|Name Bernhard Duhm|
|Died November 1, 1928, Basel, Switzerland|
Children Hans Duhm, Dietrich Duhm, Andreas Duhm
People also search for Hans Duhm, Dietrich Duhm, Andreas Duhm
Education University of Gottingen
Bernhard Lauardus Duhm (October 10, 1847 – November 1, 1928) was a German Lutheran theologian born in Bingum, today part of Leer, East Frisia.
Early life and education
Duhm studied theology at the University of Göttingen, where he had as instructors Albrecht Ritschl (1822–1889), Heinrich Ewald (1803–1875) and Julius Wellhausen (1844–1918), with the latter becoming a good friend and colleague to Duhm. In 1873, he became a lecturer at the University of Göttingen and subsequently an associate professor of Old Testament studies (1877). In 1888, he relocated to the University of Basel, where he was one of the more influential Old Testament scholars of his time.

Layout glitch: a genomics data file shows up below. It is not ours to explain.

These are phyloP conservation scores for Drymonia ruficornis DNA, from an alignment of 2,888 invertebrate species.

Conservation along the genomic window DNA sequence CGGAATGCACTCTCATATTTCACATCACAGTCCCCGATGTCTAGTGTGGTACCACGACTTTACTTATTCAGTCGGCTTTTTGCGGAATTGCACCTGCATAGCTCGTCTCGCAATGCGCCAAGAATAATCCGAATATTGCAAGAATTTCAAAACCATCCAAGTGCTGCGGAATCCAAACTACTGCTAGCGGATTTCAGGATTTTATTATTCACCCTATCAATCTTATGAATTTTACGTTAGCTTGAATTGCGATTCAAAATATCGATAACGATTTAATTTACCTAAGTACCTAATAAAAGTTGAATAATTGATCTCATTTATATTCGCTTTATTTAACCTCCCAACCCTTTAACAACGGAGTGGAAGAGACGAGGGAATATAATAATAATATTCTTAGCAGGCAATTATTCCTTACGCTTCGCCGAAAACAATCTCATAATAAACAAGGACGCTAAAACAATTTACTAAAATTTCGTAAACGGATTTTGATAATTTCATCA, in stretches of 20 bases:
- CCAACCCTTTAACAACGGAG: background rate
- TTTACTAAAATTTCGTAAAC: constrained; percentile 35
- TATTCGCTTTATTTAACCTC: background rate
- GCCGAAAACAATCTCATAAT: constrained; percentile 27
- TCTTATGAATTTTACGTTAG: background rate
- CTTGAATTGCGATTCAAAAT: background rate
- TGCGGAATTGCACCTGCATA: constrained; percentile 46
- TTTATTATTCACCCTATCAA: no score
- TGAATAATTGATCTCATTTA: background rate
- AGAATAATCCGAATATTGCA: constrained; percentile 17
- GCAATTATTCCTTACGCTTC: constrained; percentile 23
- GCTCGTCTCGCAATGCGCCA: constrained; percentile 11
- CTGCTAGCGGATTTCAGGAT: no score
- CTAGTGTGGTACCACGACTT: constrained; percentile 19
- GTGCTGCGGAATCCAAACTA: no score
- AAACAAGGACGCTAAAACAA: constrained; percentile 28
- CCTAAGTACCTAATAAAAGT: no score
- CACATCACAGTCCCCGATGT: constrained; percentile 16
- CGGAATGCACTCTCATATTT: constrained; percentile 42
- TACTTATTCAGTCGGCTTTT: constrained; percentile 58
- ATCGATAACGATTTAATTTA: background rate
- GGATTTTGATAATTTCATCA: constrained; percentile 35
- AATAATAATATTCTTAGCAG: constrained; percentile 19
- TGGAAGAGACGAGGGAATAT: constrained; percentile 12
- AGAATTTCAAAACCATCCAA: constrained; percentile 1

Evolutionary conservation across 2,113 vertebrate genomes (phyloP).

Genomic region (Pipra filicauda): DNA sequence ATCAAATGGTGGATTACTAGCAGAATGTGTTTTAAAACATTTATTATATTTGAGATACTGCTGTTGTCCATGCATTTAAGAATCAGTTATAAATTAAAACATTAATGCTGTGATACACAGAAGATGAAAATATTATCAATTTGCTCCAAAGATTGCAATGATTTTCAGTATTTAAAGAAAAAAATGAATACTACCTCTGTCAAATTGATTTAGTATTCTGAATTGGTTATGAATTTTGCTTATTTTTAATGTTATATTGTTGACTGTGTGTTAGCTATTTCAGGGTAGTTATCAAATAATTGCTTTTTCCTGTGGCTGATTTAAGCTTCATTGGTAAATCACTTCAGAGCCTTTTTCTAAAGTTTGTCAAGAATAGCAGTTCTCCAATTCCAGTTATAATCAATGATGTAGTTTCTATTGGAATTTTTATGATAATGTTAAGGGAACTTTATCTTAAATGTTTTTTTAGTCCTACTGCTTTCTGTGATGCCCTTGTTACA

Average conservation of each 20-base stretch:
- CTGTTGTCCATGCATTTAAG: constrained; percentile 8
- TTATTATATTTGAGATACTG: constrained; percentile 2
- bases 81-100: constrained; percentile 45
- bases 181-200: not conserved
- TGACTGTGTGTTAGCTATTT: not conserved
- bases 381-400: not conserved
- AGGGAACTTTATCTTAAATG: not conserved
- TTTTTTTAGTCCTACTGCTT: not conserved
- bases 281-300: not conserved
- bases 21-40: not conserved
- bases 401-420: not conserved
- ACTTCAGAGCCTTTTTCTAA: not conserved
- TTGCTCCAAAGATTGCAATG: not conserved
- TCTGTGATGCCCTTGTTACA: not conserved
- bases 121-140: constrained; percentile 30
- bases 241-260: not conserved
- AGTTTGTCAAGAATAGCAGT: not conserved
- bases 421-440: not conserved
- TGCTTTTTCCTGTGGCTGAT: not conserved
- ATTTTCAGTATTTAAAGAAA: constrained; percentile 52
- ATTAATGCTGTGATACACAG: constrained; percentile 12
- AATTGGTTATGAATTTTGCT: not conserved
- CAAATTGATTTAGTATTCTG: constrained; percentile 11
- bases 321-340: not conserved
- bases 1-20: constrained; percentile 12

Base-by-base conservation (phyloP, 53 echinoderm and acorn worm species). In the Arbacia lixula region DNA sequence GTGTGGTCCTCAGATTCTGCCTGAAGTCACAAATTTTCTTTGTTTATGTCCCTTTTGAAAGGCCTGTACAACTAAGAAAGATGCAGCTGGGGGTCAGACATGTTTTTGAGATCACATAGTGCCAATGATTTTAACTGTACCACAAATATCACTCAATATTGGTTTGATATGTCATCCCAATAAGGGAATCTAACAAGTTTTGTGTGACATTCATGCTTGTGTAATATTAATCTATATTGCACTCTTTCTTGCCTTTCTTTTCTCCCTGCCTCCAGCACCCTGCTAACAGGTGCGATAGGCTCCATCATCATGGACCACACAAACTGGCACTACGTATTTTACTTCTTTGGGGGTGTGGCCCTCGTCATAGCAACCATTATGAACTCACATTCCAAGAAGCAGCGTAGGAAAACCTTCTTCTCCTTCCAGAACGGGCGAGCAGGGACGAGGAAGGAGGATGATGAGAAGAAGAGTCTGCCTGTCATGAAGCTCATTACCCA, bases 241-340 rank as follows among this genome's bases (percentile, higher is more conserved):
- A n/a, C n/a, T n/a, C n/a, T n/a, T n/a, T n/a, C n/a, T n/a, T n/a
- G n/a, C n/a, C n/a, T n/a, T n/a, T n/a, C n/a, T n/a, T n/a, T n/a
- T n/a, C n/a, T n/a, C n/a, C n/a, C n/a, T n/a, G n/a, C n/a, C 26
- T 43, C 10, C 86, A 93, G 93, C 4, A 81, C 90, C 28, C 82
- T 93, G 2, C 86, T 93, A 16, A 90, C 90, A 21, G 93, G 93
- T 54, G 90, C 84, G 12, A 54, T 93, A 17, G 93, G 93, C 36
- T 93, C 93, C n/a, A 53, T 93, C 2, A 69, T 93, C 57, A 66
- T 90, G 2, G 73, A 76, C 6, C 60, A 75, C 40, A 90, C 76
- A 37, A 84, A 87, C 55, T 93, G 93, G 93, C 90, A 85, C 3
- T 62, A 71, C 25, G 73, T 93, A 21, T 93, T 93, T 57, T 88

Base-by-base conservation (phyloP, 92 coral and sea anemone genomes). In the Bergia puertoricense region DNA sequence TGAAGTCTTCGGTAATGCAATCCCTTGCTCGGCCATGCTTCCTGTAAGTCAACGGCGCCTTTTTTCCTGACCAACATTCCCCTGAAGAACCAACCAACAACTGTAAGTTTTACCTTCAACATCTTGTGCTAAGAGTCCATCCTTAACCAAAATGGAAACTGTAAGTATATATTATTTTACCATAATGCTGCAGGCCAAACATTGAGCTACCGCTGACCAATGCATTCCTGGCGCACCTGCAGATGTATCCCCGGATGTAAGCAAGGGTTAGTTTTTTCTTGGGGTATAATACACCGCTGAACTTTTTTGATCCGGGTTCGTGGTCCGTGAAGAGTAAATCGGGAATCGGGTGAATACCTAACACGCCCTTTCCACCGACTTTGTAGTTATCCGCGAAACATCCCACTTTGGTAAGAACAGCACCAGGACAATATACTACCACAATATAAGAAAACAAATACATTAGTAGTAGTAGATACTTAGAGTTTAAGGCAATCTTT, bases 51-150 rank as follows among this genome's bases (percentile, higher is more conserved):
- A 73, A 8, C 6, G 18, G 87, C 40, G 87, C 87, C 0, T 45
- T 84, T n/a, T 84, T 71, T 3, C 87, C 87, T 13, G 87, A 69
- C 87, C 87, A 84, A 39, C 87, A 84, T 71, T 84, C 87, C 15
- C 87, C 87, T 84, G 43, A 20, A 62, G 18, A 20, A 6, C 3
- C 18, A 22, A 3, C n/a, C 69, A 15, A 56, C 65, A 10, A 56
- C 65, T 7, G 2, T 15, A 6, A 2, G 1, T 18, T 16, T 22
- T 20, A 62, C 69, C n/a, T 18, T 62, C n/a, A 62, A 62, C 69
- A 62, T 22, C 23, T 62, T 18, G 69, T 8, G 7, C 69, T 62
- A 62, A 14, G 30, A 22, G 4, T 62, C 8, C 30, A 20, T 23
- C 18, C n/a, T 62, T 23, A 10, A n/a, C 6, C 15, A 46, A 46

Duhm is remembered for his exegetical work on the prophets of the Old Testament, particularly studies dealing with the complexities of the Books of Jeremiah and Isaiah. He pioneered the theory of multiple authors of the book of Isaiah and was the first to identify its servant songs as such. His commentary outlined the structure and content of Isaiah chapters 1-39 (called "First Isaiah" or "Isaiah of Jerusalem"). Duhm in the same commentary provides an in-depth analysis of the "Deuterojesaja" (Second Isaiah, chapters 40-55), and the so-called "Tritojesaja" (Third Isaiah, chapters 56-66).
He was the father of three sons, Hans (1878-1946) Dietrich (1880-1940) and Andreas (1883-1975), all of whom were professional chess players. Bernhard Duhm died in Basel on November 1, 1928 as the result of car accident.